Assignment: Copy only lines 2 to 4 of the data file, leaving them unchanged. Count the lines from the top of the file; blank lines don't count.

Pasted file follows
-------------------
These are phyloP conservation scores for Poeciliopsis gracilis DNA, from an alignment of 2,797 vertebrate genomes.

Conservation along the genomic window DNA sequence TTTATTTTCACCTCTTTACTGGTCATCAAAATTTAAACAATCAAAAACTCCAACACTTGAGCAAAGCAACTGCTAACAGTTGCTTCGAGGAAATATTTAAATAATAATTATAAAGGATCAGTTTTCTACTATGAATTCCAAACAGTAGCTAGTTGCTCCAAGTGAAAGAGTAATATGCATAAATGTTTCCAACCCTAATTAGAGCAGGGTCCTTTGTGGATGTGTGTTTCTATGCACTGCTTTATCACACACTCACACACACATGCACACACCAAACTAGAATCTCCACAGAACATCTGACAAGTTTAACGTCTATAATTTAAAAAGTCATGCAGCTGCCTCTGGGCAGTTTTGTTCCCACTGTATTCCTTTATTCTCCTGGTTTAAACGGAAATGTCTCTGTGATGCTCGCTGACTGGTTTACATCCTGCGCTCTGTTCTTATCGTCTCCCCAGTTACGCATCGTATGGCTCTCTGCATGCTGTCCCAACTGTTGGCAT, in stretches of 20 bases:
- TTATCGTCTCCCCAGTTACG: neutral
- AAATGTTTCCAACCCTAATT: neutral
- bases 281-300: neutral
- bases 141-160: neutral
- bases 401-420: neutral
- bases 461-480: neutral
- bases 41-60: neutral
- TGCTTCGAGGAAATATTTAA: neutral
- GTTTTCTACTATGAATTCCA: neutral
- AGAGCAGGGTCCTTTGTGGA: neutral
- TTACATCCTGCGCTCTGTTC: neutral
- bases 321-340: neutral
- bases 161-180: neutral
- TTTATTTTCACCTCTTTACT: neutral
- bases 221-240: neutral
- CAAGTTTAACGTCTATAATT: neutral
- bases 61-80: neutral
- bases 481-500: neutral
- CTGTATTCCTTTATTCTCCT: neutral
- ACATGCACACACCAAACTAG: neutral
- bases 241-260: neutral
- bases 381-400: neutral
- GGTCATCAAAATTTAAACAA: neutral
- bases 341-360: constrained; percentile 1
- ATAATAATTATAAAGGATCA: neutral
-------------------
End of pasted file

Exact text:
Conservation along the genomic window DNA sequence TTTATTTTCACCTCTTTACTGGTCATCAAAATTTAAACAATCAAAAACTCCAACACTTGAGCAAAGCAACTGCTAACAGTTGCTTCGAGGAAATATTTAAATAATAATTATAAAGGATCAGTTTTCTACTATGAATTCCAAACAGTAGCTAGTTGCTCCAAGTGAAAGAGTAATATGCATAAATGTTTCCAACCCTAATTAGAGCAGGGTCCTTTGTGGATGTGTGTTTCTATGCACTGCTTTATCACACACTCACACACACATGCACACACCAAACTAGAATCTCCACAGAACATCTGACAAGTTTAACGTCTATAATTTAAAAAGTCATGCAGCTGCCTCTGGGCAGTTTTGTTCCCACTGTATTCCTTTATTCTCCTGGTTTAAACGGAAATGTCTCTGTGATGCTCGCTGACTGGTTTACATCCTGCGCTCTGTTCTTATCGTCTCCCCAGTTACGCATCGTATGGCTCTCTGCATGCTGTCCCAACTGTTGGCAT, in stretches of 20 bases:
- TTATCGTCTCCCCAGTTACG: neutral
- AAATGTTTCCAACCCTAATT: neutral